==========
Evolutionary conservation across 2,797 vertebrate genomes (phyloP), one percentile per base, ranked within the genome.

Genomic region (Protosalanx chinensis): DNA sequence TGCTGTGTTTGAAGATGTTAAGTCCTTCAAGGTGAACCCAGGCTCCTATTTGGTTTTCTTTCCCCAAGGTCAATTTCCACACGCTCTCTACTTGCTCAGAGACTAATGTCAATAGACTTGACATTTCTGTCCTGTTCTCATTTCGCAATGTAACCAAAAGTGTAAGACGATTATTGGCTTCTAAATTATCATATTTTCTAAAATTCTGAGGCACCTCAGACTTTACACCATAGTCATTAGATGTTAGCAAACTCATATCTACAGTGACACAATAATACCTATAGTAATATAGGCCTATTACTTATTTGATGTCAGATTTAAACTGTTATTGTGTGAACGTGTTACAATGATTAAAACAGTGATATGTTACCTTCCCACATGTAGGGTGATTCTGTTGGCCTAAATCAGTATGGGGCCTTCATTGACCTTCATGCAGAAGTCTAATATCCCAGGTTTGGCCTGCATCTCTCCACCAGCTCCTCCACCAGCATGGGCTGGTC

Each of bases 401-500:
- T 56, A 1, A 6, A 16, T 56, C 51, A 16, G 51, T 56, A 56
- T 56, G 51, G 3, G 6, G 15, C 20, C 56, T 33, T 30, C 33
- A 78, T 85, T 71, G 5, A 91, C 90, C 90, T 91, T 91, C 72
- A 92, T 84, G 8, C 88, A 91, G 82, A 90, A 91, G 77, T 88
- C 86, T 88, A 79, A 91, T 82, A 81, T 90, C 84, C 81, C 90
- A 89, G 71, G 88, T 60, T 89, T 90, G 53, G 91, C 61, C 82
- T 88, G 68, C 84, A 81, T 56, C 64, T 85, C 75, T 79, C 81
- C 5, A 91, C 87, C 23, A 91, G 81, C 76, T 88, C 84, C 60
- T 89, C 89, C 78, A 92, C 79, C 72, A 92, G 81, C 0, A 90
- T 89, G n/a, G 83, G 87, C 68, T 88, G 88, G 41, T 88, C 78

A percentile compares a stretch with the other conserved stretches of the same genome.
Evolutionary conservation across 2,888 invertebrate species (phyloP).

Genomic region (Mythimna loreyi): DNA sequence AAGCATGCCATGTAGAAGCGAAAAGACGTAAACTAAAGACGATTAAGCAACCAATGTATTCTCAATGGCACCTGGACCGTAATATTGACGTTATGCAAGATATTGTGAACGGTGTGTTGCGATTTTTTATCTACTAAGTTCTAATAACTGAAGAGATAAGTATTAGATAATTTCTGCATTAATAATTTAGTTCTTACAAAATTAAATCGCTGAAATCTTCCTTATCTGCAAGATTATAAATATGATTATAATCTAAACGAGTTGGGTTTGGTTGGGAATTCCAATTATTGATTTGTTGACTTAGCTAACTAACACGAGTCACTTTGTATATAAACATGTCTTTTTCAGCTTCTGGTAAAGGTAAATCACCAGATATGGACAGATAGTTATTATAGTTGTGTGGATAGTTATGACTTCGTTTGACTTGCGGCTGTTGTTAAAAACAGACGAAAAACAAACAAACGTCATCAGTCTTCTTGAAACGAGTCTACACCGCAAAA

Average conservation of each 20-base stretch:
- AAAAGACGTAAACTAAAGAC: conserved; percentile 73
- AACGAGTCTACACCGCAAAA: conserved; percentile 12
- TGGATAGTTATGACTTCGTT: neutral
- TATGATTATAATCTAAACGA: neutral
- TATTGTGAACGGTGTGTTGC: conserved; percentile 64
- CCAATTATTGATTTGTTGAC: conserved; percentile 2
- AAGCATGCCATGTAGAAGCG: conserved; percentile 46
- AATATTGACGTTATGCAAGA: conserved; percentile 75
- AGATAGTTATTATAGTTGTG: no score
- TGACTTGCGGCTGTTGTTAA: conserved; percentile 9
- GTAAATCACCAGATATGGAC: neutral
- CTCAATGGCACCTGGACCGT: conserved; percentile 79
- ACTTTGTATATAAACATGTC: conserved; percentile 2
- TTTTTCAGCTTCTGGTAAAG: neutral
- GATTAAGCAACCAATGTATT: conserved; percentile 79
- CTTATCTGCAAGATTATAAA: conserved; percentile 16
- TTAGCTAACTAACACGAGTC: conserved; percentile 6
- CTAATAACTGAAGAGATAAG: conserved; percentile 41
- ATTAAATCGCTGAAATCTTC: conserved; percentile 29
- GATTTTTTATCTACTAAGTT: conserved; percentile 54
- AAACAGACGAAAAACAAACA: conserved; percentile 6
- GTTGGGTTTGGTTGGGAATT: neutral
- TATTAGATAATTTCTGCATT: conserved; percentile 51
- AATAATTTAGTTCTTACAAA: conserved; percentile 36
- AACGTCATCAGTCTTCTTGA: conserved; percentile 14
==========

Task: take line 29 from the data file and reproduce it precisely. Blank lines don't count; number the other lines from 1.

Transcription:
- CTCAATGGCACCTGGACCGT: conserved; percentile 79